"The recapitalisation amount from the government will go towards sustaining the banks. For a higher growth state-run banks may need more capital. We estimate state-run banks' capital requirement of Rs 2.06 trillion at a modest credit expansion of 8-9 per cent in FY19," India Ratings and Research senior analyst Udit Kariwala told a reporters here today.
This amount factors in around Rs 1.4 trillion of capital needed for Basel III transition (Rs 0.67 trillion of common equity tier (CET) 1 requirement and Rs 0.76 trillion of additional tier (AT) 1 requirement).
It also includes Rs 0.63 trillion of one-time provisioning for migrating to the expected loss regime on transiting to Ind-AS 109 on April 1, 2018.
It said the profit and loss account for most state-run banks would also be under pressure due to accelerated provisioning requirement on the cases identified by the regulator to be referred to the National Company Law Tribunal under the Insolvency and Bankruptcy Code in FY18.
The rating agency has maintained a stable outlook on private sector banks and large public sector banks (PSBs) for FY19. It expects banks to navigate a year of modest growth recovery and high credit costs, although declining, through better access to growth capital and early signs of macro-revival.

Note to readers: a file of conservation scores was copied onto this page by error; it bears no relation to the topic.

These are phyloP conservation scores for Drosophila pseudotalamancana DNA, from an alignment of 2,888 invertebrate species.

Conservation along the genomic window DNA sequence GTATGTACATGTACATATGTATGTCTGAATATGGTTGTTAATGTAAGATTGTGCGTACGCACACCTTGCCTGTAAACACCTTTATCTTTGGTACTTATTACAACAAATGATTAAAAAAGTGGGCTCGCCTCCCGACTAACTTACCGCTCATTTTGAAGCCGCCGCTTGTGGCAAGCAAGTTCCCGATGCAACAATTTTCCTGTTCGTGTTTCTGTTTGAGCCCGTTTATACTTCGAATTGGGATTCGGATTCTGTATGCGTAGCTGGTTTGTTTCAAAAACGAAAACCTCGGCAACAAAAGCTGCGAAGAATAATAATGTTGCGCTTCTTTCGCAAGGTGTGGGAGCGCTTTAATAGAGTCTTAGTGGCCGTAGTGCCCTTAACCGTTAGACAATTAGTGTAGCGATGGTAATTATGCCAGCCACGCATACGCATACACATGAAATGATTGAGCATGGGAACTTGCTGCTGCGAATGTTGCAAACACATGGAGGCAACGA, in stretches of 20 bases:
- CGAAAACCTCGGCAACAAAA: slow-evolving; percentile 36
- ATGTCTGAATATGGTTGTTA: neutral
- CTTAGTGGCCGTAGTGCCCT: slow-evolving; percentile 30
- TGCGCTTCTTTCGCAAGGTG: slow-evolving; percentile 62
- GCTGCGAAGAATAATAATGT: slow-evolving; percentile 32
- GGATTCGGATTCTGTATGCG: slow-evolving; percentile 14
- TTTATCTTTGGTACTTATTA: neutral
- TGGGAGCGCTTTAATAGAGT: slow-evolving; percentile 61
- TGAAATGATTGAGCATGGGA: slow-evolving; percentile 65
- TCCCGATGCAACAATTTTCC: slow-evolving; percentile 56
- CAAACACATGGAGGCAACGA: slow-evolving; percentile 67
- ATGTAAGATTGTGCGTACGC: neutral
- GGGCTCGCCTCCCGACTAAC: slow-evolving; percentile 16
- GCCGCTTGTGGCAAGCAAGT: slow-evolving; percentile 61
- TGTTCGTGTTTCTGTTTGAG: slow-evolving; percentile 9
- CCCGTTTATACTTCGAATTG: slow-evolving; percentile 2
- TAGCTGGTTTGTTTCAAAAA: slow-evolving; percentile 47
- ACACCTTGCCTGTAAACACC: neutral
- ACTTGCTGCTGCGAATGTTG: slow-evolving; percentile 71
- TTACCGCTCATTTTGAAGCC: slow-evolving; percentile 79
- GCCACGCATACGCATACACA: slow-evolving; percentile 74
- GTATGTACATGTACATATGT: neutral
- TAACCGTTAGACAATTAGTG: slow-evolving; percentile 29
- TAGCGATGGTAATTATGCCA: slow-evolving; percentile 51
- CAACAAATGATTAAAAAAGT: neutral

It also expects banks impaired assets to peak at 12.7 per cent by FY19-FY20, and credit costs to witness a slow and gradual recovery due to the aging of a large stock of non-performing assets (NPAs) added over the last four quarters.
Post RBI's asset quality review and annual divergence exercise, most of the large leveraged corporate exposures have seen a fair bit of recognition either in the form of NPAs or restructured assets.
Additional stressed assets of around one per cent (as of September 2017) could slip into the NPA category, primarily from the standard restructuring and failed strategic restructuring schemes, most of which would be completing 18 months time in the next three to four quarters.
Indian banks are likely to post subdued treasury gains in FY18, after a year of prodigal profit booking on a high yielding treasury book.
The hardening of yields due to drying up of excess liquidity could render banks with subdued gains in FY18, which could spill over into FY19, it said.
Mid-sized banks would be the worst hit, considering their proportionally swollen treasury books after a period of muted credit and large deposit growth, and a steeper treasury profit booking in FY17.
(Except for the headline, this story has not been edited by NDTV staff and is published from a syndicated feed.)
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